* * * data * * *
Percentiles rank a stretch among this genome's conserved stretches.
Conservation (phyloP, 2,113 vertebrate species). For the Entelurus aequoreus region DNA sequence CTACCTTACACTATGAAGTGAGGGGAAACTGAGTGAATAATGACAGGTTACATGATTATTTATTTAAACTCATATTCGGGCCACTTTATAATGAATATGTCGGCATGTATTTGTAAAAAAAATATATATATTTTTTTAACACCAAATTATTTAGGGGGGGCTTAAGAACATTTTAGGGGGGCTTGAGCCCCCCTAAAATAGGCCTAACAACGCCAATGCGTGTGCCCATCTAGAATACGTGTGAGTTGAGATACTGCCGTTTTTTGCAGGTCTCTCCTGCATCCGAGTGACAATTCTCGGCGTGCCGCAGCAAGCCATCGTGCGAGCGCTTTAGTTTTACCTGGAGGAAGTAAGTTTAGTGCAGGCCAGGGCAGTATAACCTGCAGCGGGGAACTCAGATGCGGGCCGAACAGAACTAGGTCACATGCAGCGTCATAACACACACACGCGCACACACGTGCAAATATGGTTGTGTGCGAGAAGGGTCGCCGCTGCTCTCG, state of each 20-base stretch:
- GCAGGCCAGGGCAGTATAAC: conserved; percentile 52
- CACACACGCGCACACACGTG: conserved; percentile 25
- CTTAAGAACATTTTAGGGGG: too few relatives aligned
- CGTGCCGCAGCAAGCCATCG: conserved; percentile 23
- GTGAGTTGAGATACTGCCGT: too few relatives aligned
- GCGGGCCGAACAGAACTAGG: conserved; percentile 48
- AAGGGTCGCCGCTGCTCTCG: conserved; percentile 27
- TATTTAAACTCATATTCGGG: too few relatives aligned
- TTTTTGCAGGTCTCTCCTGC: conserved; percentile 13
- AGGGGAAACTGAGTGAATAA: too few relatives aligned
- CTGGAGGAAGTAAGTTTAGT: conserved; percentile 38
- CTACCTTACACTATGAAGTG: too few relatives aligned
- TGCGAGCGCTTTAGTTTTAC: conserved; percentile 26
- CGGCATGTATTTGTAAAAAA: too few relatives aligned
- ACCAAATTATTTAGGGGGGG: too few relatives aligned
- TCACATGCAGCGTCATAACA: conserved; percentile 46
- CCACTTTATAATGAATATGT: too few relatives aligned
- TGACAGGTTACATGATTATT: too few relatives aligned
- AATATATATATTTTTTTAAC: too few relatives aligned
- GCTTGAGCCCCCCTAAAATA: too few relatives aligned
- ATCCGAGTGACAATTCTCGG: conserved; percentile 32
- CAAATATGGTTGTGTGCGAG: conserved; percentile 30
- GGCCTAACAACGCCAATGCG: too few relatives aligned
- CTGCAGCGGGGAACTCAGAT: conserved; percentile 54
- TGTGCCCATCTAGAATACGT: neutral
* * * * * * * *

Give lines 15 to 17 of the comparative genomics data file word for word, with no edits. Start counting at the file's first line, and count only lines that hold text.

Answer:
- TGCGAGCGCTTTAGTTTTAC: conserved; percentile 26
- CGGCATGTATTTGTAAAAAA: too few relatives aligned
- ACCAAATTATTTAGGGGGGG: too few relatives aligned